It seems that the oil majors have found the perfect culprit to blame for their less than stellar stock prices. This week, several CEOs of oil majors are expected to name climate change and technology as the two most important factors “scaring investors away.”
The CEO of Norway’s state-owned oil company Equinor mentioned these issues today, and BP PLC’s CEO is expected to delve into these issues as the primary causes of the crisis of confidence he believes are driving BP’s poor performance in the equities market. Both BP’s and Equinor’s CEOs believe the problems can be eliminated by fostering engagement between the companies and those who criticize them for their contribution to climate issues. The CEO of Royal Dutch Shell echoed the same concerns.
But are concerns over climate change really what’s driving investors away from big oil right now?
Perhaps investors are more concerned with the fact that low oil prices have depressed these companies’ revenue and profits. For example, ExxonMobil had earnings of $44.9 billion in 2013, but its net income for 2017 was only $19.7 billion.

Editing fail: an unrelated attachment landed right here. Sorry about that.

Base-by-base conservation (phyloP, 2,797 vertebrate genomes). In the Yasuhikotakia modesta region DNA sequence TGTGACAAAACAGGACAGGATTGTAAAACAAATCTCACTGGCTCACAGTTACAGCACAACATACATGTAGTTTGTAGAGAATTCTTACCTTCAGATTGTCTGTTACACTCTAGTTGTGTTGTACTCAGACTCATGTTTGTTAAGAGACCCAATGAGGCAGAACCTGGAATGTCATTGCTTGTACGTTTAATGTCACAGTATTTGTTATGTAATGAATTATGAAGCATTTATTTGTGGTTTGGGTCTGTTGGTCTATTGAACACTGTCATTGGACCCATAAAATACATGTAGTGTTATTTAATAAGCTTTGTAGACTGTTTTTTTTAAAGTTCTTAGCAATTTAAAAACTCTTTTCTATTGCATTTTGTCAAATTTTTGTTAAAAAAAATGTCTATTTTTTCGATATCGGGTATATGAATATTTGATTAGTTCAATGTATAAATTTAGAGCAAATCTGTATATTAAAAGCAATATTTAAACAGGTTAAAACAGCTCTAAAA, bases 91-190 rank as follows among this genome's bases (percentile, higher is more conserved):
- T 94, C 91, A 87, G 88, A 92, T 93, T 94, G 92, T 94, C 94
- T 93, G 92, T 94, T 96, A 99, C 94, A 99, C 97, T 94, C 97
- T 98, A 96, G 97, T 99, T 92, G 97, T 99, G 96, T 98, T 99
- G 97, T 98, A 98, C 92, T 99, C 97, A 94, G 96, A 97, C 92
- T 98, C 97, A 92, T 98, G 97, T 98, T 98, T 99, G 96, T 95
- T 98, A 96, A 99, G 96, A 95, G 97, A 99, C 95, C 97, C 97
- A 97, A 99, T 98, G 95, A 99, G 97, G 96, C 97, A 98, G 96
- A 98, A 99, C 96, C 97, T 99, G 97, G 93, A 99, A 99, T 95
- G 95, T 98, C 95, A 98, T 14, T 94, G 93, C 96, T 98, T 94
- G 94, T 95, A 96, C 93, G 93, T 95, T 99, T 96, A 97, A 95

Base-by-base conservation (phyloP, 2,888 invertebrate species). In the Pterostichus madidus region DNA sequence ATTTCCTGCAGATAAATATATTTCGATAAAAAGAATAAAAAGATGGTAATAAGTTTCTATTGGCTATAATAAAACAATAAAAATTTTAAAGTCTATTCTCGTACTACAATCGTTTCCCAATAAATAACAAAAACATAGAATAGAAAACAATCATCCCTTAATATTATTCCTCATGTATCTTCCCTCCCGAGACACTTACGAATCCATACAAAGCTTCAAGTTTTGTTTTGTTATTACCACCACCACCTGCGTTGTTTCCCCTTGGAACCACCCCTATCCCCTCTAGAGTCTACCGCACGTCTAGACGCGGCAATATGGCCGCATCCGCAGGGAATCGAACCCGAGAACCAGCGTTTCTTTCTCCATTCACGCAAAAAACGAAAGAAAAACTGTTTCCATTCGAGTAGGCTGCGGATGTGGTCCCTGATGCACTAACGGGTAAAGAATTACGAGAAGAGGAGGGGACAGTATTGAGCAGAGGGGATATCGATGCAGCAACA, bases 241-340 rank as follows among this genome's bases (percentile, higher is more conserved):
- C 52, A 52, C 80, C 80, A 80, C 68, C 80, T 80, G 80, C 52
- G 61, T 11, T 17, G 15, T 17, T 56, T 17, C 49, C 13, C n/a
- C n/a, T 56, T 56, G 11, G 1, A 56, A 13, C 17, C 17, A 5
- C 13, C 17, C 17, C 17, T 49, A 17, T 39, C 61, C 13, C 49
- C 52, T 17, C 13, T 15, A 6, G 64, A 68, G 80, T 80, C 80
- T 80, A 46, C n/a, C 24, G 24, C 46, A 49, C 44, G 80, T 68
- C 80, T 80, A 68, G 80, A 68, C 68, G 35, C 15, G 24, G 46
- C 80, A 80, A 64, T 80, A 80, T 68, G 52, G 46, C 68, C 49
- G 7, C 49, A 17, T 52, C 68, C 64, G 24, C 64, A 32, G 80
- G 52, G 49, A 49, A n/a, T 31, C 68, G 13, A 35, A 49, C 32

Long-term investors might be more concerned about the drop in investmentfrom big oil companies in long-cycle, capital intensive projects. The companies have simply cut back on exploration and major projects that would be necessary to produce crude oil and natural gas in the long-run. Instead, companies like Chevron and Exxon are focusing on short-cycle projects in the Permian Basin that won’t yield stable revenue over the long-term.
No matter how much big oil tries to focus its investor relations on its climate mitigating activities, these companies cannot change the fact that their primary products are all hydrocarbons. It cannot be good for investor confidence to repeatedly question the morality of one’s own business.
This article originally appeared on Forbes